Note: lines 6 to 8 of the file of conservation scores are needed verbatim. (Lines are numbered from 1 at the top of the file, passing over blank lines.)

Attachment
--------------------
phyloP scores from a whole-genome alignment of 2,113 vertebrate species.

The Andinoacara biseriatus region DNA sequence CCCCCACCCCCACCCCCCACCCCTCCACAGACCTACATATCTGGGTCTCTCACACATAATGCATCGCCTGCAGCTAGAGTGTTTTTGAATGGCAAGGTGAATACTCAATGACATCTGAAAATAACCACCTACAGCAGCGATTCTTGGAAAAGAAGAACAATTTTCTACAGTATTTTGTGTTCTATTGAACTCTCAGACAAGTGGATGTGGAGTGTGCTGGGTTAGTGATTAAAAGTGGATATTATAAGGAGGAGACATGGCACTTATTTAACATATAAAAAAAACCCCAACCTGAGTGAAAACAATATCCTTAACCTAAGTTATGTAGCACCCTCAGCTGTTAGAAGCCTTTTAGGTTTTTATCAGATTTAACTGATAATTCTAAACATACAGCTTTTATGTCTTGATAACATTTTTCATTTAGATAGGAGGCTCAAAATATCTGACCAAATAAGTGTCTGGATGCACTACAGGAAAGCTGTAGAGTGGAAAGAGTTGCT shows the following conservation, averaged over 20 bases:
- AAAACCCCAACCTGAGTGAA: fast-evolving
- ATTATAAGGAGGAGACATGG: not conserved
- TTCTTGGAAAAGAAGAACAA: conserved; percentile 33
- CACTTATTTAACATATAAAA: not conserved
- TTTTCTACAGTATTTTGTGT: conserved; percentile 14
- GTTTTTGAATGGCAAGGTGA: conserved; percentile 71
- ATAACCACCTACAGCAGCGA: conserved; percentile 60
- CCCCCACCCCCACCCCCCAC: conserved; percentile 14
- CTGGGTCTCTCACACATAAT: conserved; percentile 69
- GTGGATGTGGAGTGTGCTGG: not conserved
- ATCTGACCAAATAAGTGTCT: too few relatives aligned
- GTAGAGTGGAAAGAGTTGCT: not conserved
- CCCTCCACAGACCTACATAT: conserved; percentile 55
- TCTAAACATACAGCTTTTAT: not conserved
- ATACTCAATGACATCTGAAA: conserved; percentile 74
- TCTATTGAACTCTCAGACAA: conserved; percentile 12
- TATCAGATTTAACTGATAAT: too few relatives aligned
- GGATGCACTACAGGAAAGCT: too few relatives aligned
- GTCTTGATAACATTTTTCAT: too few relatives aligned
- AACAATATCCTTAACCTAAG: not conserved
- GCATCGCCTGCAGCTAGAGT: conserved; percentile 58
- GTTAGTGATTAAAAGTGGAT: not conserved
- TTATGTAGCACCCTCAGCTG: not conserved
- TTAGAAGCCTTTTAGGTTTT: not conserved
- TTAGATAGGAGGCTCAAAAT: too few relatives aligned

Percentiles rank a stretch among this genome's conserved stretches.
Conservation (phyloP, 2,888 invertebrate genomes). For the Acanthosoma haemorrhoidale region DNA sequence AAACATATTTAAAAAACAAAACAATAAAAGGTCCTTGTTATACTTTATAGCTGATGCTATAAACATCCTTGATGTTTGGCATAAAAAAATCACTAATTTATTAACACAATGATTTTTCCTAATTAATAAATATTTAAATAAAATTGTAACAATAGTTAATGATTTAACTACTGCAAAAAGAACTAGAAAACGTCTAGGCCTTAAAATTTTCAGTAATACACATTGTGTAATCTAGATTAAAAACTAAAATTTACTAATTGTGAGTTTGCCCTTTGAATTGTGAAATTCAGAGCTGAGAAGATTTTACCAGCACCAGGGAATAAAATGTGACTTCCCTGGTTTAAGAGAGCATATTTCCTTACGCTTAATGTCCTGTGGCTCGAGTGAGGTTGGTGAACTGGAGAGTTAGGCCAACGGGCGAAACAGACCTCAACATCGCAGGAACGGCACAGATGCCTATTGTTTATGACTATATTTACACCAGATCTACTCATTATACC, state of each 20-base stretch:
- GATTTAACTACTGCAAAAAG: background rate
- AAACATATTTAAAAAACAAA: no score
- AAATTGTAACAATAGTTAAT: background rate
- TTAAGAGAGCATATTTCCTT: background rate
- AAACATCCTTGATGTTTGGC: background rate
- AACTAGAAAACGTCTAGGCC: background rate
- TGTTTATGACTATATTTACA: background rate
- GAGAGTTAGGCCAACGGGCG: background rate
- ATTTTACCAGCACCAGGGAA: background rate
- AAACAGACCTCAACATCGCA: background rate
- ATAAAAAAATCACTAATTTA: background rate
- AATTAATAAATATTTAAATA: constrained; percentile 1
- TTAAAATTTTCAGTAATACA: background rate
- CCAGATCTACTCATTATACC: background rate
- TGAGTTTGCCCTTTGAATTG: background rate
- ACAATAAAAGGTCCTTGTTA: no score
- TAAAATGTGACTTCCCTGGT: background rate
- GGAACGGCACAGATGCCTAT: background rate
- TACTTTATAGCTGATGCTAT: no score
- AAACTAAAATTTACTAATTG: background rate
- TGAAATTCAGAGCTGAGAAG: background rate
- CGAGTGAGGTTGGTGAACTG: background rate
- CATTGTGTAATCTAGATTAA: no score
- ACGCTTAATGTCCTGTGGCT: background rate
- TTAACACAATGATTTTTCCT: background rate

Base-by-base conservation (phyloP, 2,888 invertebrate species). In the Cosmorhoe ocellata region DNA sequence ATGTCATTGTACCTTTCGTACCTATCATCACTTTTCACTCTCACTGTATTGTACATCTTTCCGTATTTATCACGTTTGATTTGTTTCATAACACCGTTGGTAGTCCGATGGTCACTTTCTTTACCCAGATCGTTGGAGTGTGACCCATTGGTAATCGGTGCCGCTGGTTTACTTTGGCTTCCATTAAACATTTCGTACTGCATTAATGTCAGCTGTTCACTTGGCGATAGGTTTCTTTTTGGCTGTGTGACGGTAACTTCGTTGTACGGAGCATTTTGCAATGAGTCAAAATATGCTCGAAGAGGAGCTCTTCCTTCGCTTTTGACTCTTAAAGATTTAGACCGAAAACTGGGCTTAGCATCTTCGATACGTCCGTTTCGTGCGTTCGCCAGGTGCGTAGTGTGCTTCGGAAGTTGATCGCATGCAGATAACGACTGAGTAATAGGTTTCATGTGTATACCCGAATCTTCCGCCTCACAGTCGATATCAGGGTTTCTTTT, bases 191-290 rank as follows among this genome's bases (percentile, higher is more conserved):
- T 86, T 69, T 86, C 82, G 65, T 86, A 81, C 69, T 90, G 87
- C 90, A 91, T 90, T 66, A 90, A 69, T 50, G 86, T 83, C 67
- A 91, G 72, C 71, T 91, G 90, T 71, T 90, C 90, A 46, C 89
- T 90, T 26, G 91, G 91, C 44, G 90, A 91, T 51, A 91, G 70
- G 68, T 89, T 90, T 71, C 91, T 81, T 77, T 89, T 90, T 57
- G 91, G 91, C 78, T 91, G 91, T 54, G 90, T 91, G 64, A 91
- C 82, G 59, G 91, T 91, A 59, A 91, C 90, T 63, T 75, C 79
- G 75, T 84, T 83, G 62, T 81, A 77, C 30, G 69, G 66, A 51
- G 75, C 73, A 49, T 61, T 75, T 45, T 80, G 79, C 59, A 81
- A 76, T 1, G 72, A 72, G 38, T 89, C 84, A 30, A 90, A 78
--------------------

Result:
- CACTTATTTAACATATAAAA: not conserved
- TTTTCTACAGTATTTTGTGT: conserved; percentile 14
- GTTTTTGAATGGCAAGGTGA: conserved; percentile 71